Alex Rodriguez

Alex Rodriguez needs more hip surgery, out until midseason


This morning George King of the New York Post wrote that Alex Rodriguez’s surgically repaired right hip remains damaged and now his colleague Joel Sherman reports that Rodriguez “almost certainly needs more hip surgery”–this time on his left hip–and is expected to miss at least part of 2013.

Mark Feinsand of the New York Daily News reports that Rodriguez’s surgery is slated for January, with the delay stemming from the need to build up more strength in his hip before going under the knife. Obviously the fact that he’s expected to miss at least part of the season and yet the surgery is being put off until January suggests it won’t be a speedy recovery process, and according to Ken Rosenthal of it’s a 3-6 month timetable that could knock him out for the entire first half.

Rodriguez hit .272 with 18 homers in 122 games this year while apparently playing through a damaged hip, posting career-lows in slugging percentage (.430) and OPS (.783) at age 36, and was repeatedly benched in the playoffs. He’s still owed $114 million for the next five seasons, including $28 million for 2013.

UPDATE: Rodriguez reportedly had to be hospitalized during the playoffs.

Which teams improved and declined the most in 2015?

Joe Maddon
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I was curious about which MLB teams changed their fortunes the most this season compared to last year, so I crunched the numbers.

First, here are the biggest win total improvements from 2014 to 2015:

+24 Cubs
+21 Rangers
+16 Astros
+15 Diamondbacks
+13 Twins
+11 Mets
+10 Blue Jays
+10 Cardinals
+10 Pirates

The top five teams on the biggest-improvement list all had managers in their first season on the job, led by Joe Maddon joining the Cubs after tons of success with the Rays. Also worth noting: Of the nine teams with the biggest win total improvement, eight made the playoffs. Only the Twins improved to double-digit games and still failed to make the playoffs.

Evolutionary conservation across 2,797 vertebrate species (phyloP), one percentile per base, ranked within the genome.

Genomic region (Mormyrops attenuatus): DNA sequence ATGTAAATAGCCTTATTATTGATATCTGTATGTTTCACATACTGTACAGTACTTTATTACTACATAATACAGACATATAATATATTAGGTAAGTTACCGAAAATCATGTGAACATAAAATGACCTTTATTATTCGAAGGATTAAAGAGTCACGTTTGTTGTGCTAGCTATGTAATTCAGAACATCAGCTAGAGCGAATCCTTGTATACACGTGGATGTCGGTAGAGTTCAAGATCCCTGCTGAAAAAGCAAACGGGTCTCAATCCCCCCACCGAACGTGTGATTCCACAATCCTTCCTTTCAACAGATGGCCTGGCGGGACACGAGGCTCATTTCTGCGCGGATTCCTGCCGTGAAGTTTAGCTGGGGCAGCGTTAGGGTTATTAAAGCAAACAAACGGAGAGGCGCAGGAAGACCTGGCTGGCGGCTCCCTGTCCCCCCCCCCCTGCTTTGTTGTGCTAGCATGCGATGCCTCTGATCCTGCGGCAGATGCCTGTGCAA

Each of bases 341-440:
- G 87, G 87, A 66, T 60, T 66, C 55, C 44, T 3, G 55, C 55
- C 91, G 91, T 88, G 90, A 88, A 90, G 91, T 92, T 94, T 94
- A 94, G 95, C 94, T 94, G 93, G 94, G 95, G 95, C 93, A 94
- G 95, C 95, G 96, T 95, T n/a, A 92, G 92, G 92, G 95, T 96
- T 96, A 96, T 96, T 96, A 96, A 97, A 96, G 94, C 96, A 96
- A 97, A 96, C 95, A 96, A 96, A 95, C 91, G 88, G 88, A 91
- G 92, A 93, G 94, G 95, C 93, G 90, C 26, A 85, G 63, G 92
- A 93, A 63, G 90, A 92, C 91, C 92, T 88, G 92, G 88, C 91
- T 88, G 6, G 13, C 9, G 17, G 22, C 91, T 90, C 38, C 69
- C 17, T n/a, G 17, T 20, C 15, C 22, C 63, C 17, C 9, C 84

Now, here are the biggest win total declines from 2014 to 2015:

-20 Athletics
-16 Tigers
-15 Orioles
-14 Brewers
-13 Nationals
-13 Angels
-12 Braves
-12 Reds
-11 Mariners

Not surprisingly, a whole lot of those teams have changed managers, general managers, or both. And a couple more may still do so before the offseason gets underway. Oakland retained manager Bob Melvin despite an MLB-high 20-win dropoff and just promoted Billy Beane from general manager to vice president of baseball operations.

MLB games were six minutes shorter this year

Pitch Clock
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According to STATS, INC., the average game in 2015 was 2 hours, 56 minutes. That’s six minutes faster than games in 2014.

The gains came in the first half, when games averaged 2:53. Second half games averaged three hours even. One can probably thank the expanded rosters in September for that, as games then see many more pitching changes. Of course, it’s likely that second half games were faster in 2015 than 2014 as well given the rules changes.

Those changes: agreement to enforce the rule requiring a hitter to keep at least one foot in the batter’s box and the installation of clocks timing pitching changes and between-inning breaks in ever ballpark.

It remains to be seen if MLB stays satisfied with that modest improvement or if chooses to go the way Triple-A and Double-A leagues did. They installed 20-second pitch clocks and started penalizing violators with balls and strikes. Triple-A’s two leagues, the International and Pacific Leagues, saw game-time decreases by 13 and 16 minutes, respectively.